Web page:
announced yesterday that for the first time, outside developers will be allowed to purchase access to 50% of all the messages that flow through its network. The price for half the firehose? $360,000 per year, payable to partner company Gnip.Twitter
The full firehose delivers 1,000 Tweets each second, Twitter's Ryan Sarver said yesterday, too much data for most companies to handle without "dropping a lot of it on the floor." The Twitter announcement was made at the data-centric Defrag conference outside of Denver, where IBM Chief Scientist Jeff Jonas today discussed separately a firehose of data far, far larger: geo-tagged transaction data created by mobile devices. While Twitter data gets a whole lot of hype, the most disruptive data platform for development may instead come from the wireless mobile network operators.
Jonas recounted a number today that he blogged about last Summer:
Mobile devices in America are generating something like 600 billion geo-spatially tagged transactions per day. Every call, text message, email and data transfer handled by your mobile device creates a transaction with your space-time coordinate (to roughly 60 meters accuracy if there are three cell towers in range), whether you have GPS or not. Got a Blackberry? Every few minutes, it sends a heartbeat, creating a transaction whether you are using the phone or not.
For those keeping track at home, we can now do some comparison. 1000 Tweets per second equals 86 million 400 thousand Tweets per day. That's a big number, but 600 billion geo-spatially tagged transactions per day is a whopping 7000X bigger.
That mobile data enables prediction of our actions, analysis of our real-world social circles and really interesting business analysis, Jonas said today. Want to know how many people of a particular demographic group are willing to travel 20 miles to shop at a particular store, and how that has changed over time? Jonas says analysts can use that mobile use data to predict a department store's commercial performance before quarterly earnings are reported.
De-anonymizing that data? Trivial, Jonas says.
Data as Foundation for the Future
It's not about spying on you. Jonas says the coming era of big data will be one in which "data finds data and the relevance will find you"; where questions are answered before we think to ask them, where recommendations take precedence over search.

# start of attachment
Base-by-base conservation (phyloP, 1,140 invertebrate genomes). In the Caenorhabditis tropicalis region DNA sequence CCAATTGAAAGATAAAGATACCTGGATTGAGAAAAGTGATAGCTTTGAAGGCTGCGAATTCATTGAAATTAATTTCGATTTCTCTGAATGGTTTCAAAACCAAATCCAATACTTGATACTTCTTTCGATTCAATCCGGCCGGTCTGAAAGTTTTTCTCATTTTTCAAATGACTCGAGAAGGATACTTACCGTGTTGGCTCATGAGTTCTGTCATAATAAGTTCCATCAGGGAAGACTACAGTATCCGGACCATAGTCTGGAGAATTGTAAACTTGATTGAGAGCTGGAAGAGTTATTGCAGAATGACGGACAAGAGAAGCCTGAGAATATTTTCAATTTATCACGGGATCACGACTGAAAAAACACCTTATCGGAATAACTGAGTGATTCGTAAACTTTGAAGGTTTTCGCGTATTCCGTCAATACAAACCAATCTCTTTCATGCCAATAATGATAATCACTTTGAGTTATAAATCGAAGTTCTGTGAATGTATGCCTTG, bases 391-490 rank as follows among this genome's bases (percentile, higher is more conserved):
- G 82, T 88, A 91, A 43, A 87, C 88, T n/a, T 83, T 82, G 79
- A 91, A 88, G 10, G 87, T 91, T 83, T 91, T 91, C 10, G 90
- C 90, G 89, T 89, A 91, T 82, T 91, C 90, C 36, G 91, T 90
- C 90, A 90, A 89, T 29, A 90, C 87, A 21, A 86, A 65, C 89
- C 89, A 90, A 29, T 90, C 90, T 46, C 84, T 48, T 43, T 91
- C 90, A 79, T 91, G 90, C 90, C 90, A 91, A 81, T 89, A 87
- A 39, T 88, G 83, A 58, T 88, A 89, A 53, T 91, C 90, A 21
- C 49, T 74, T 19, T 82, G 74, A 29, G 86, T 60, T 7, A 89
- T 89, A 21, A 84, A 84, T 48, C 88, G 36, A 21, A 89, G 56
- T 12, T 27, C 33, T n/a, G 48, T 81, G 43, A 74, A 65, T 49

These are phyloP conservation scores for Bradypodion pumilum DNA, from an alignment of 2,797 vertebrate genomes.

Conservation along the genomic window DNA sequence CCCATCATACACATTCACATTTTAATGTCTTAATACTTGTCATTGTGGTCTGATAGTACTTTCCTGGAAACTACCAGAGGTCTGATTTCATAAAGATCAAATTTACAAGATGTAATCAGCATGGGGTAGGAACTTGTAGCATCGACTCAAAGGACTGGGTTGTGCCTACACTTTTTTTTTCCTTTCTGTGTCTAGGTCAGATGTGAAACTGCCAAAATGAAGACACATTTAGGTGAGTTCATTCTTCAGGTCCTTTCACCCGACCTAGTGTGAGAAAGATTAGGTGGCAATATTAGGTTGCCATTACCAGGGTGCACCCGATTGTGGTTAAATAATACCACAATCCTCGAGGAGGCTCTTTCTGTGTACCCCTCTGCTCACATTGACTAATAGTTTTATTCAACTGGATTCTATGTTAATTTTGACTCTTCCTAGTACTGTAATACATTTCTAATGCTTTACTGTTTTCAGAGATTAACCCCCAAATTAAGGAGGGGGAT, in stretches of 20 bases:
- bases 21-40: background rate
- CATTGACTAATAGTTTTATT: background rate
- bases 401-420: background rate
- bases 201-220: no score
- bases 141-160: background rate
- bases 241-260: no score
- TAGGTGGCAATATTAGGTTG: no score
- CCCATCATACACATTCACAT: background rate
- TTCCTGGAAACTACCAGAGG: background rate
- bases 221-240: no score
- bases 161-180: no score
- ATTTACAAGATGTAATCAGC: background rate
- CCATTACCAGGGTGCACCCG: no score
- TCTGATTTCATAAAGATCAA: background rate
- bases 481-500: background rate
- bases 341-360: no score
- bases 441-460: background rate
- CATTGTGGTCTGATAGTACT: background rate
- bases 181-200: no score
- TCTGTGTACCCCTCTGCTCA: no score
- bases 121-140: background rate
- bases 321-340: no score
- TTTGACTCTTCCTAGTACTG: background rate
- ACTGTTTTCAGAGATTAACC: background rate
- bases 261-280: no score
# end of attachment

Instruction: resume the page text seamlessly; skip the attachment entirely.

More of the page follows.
That's a vision that Google shares, too. "If I look at enough of your messaging and your location, and use Artificial Intelligence," Google CEO Eric Schmidt said this Summer, "we can predict where you are going to go." Schmidt told the Wall St. Journal in August:
"We're still happy to be in search, believe me, but one idea is that more and more searches are done on your behalf without you needing to type....I actually think most people don't want Google to answer their questions. They want Google to tell them what they should be doing next."
In other words, mobile network-level user data as a platform for development of software and services is going to dwarf the hottest real-time consumer data feed on the market today (Twitter's firehose) in both size and sophistication.
If those mobile data points were to be sold at the same price as Twitter is now selling each Tweet, how much money would we be talking about? 14,000 times $360,000 would be $5 billion. That seems like a very reasonable sum of money to imagine all that data being worth. 600 billion mobile social data points from across the United States could be used to generate far more wealth than that, too.
All of this analysis neglects to adress the rise of network-connected devices, the Internet of Things. Earlier this year there were for the first time more connected devices coming online with AT&T and Verizon than new human subscribers. That trend will skew the numbers in favor of data sources outside of social network data even more.
Of course there's no one single vendor who owns all that data (Who owns it at all, in fact? Do mobile phone users have some ownership over it?) but there are a number of companies taking different approaches to monetizing the parts of that data they do have access to. (Including, incidentally, ReadWriteWeb sponsor Alcatel-Lucent.)
Jonas said on stage today that he has talked to one company that sees 85% of those 600 billion data points flow through their hands, though he declined to name the company.
Streams of data available to serve as a foundation for innovative development may be a very significant part of the future - but the biggest sources of that data might not be what we expect.